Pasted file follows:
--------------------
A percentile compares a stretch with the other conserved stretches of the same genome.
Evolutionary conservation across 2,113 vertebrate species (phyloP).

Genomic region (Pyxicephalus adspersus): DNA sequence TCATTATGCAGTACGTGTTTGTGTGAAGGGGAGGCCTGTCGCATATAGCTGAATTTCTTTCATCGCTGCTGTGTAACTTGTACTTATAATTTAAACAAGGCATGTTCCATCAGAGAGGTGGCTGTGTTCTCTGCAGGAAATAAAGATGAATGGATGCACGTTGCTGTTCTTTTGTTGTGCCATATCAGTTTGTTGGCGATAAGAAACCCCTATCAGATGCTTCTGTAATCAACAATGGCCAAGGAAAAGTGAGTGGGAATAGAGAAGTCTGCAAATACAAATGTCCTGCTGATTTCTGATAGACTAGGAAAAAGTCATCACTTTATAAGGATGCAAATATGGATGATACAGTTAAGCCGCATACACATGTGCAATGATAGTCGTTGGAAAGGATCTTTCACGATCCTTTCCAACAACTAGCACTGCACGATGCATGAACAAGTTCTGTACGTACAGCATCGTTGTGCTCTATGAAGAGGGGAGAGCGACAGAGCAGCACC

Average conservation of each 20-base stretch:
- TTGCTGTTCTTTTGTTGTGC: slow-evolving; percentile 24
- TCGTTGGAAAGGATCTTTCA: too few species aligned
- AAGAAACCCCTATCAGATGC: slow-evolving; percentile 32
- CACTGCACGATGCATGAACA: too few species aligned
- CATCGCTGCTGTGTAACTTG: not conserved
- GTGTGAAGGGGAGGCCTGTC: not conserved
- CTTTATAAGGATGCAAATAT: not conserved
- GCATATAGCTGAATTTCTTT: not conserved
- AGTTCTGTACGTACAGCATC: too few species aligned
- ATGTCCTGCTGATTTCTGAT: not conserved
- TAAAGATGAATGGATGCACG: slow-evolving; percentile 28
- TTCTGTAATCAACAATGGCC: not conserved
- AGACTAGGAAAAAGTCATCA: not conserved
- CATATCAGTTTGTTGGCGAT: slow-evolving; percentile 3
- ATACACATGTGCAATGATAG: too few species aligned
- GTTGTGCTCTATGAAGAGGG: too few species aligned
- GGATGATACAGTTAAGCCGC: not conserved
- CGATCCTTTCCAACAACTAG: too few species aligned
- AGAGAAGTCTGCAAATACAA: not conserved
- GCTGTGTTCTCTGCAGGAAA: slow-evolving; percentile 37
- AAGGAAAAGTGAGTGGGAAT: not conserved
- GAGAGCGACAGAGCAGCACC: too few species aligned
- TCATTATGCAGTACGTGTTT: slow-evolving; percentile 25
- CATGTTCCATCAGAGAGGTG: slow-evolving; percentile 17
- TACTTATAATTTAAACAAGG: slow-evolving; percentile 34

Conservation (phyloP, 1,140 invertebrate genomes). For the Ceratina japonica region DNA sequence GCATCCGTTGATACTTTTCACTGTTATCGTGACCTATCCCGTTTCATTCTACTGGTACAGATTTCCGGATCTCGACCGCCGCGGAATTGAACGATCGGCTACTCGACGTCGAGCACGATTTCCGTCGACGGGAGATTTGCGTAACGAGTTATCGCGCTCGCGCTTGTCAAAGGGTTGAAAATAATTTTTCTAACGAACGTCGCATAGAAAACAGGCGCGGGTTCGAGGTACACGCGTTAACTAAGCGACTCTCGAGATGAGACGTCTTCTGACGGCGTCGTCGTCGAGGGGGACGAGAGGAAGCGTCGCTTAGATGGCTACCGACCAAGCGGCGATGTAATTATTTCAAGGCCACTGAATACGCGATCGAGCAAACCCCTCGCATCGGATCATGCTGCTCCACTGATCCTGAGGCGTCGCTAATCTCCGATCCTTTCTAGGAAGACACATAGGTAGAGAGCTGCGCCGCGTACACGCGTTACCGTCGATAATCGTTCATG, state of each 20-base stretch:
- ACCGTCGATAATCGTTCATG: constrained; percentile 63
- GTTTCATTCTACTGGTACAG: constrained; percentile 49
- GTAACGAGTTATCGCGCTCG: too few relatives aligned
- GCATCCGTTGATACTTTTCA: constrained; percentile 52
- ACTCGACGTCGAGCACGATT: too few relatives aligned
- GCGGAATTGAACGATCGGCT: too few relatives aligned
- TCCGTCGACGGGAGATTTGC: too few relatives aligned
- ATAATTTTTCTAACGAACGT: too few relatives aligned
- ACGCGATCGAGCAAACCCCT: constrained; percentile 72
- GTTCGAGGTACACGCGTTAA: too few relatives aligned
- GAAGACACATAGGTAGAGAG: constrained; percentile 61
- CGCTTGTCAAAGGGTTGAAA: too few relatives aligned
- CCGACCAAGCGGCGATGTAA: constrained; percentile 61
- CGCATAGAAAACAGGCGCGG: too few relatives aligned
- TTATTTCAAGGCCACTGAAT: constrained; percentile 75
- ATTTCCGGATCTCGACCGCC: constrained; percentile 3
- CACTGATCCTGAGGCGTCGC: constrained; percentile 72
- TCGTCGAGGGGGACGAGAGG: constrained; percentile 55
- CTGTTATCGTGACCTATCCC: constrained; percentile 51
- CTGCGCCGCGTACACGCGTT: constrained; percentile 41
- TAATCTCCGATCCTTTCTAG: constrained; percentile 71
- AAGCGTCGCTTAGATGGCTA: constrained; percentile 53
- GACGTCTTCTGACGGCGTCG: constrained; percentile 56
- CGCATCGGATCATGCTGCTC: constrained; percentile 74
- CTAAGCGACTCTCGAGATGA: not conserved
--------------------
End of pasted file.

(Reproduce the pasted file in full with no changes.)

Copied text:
A percentile compares a stretch with the other conserved stretches of the same genome.
Evolutionary conservation across 2,113 vertebrate species (phyloP).

Genomic region (Pyxicephalus adspersus): DNA sequence TCATTATGCAGTACGTGTTTGTGTGAAGGGGAGGCCTGTCGCATATAGCTGAATTTCTTTCATCGCTGCTGTGTAACTTGTACTTATAATTTAAACAAGGCATGTTCCATCAGAGAGGTGGCTGTGTTCTCTGCAGGAAATAAAGATGAATGGATGCACGTTGCTGTTCTTTTGTTGTGCCATATCAGTTTGTTGGCGATAAGAAACCCCTATCAGATGCTTCTGTAATCAACAATGGCCAAGGAAAAGTGAGTGGGAATAGAGAAGTCTGCAAATACAAATGTCCTGCTGATTTCTGATAGACTAGGAAAAAGTCATCACTTTATAAGGATGCAAATATGGATGATACAGTTAAGCCGCATACACATGTGCAATGATAGTCGTTGGAAAGGATCTTTCACGATCCTTTCCAACAACTAGCACTGCACGATGCATGAACAAGTTCTGTACGTACAGCATCGTTGTGCTCTATGAAGAGGGGAGAGCGACAGAGCAGCACC

Average conservation of each 20-base stretch:
- TTGCTGTTCTTTTGTTGTGC: slow-evolving; percentile 24
- TCGTTGGAAAGGATCTTTCA: too few species aligned
- AAGAAACCCCTATCAGATGC: slow-evolving; percentile 32
- CACTGCACGATGCATGAACA: too few species aligned
- CATCGCTGCTGTGTAACTTG: not conserved
- GTGTGAAGGGGAGGCCTGTC: not conserved
- CTTTATAAGGATGCAAATAT: not conserved
- GCATATAGCTGAATTTCTTT: not conserved
- AGTTCTGTACGTACAGCATC: too few species aligned
- ATGTCCTGCTGATTTCTGAT: not conserved
- TAAAGATGAATGGATGCACG: slow-evolving; percentile 28
- TTCTGTAATCAACAATGGCC: not conserved
- AGACTAGGAAAAAGTCATCA: not conserved
- CATATCAGTTTGTTGGCGAT: slow-evolving; percentile 3
- ATACACATGTGCAATGATAG: too few species aligned
- GTTGTGCTCTATGAAGAGGG: too few species aligned
- GGATGATACAGTTAAGCCGC: not conserved
- CGATCCTTTCCAACAACTAG: too few species aligned
- AGAGAAGTCTGCAAATACAA: not conserved
- GCTGTGTTCTCTGCAGGAAA: slow-evolving; percentile 37
- AAGGAAAAGTGAGTGGGAAT: not conserved
- GAGAGCGACAGAGCAGCACC: too few species aligned
- TCATTATGCAGTACGTGTTT: slow-evolving; percentile 25
- CATGTTCCATCAGAGAGGTG: slow-evolving; percentile 17
- TACTTATAATTTAAACAAGG: slow-evolving; percentile 34

Conservation (phyloP, 1,140 invertebrate genomes). For the Ceratina japonica region DNA sequence GCATCCGTTGATACTTTTCACTGTTATCGTGACCTATCCCGTTTCATTCTACTGGTACAGATTTCCGGATCTCGACCGCCGCGGAATTGAACGATCGGCTACTCGACGTCGAGCACGATTTCCGTCGACGGGAGATTTGCGTAACGAGTTATCGCGCTCGCGCTTGTCAAAGGGTTGAAAATAATTTTTCTAACGAACGTCGCATAGAAAACAGGCGCGGGTTCGAGGTACACGCGTTAACTAAGCGACTCTCGAGATGAGACGTCTTCTGACGGCGTCGTCGTCGAGGGGGACGAGAGGAAGCGTCGCTTAGATGGCTACCGACCAAGCGGCGATGTAATTATTTCAAGGCCACTGAATACGCGATCGAGCAAACCCCTCGCATCGGATCATGCTGCTCCACTGATCCTGAGGCGTCGCTAATCTCCGATCCTTTCTAGGAAGACACATAGGTAGAGAGCTGCGCCGCGTACACGCGTTACCGTCGATAATCGTTCATG, state of each 20-base stretch:
- ACCGTCGATAATCGTTCATG: constrained; percentile 63
- GTTTCATTCTACTGGTACAG: constrained; percentile 49
- GTAACGAGTTATCGCGCTCG: too few relatives aligned
- GCATCCGTTGATACTTTTCA: constrained; percentile 52
- ACTCGACGTCGAGCACGATT: too few relatives aligned
- GCGGAATTGAACGATCGGCT: too few relatives aligned
- TCCGTCGACGGGAGATTTGC: too few relatives aligned
- ATAATTTTTCTAACGAACGT: too few relatives aligned
- ACGCGATCGAGCAAACCCCT: constrained; percentile 72
- GTTCGAGGTACACGCGTTAA: too few relatives aligned
- GAAGACACATAGGTAGAGAG: constrained; percentile 61
- CGCTTGTCAAAGGGTTGAAA: too few relatives aligned
- CCGACCAAGCGGCGATGTAA: constrained; percentile 61
- CGCATAGAAAACAGGCGCGG: too few relatives aligned
- TTATTTCAAGGCCACTGAAT: constrained; percentile 75
- ATTTCCGGATCTCGACCGCC: constrained; percentile 3
- CACTGATCCTGAGGCGTCGC: constrained; percentile 72
- TCGTCGAGGGGGACGAGAGG: constrained; percentile 55
- CTGTTATCGTGACCTATCCC: constrained; percentile 51
- CTGCGCCGCGTACACGCGTT: constrained; percentile 41
- TAATCTCCGATCCTTTCTAG: constrained; percentile 71
- AAGCGTCGCTTAGATGGCTA: constrained; percentile 53
- GACGTCTTCTGACGGCGTCG: constrained; percentile 56
- CGCATCGGATCATGCTGCTC: constrained; percentile 74
- CTAAGCGACTCTCGAGATGA: not conserved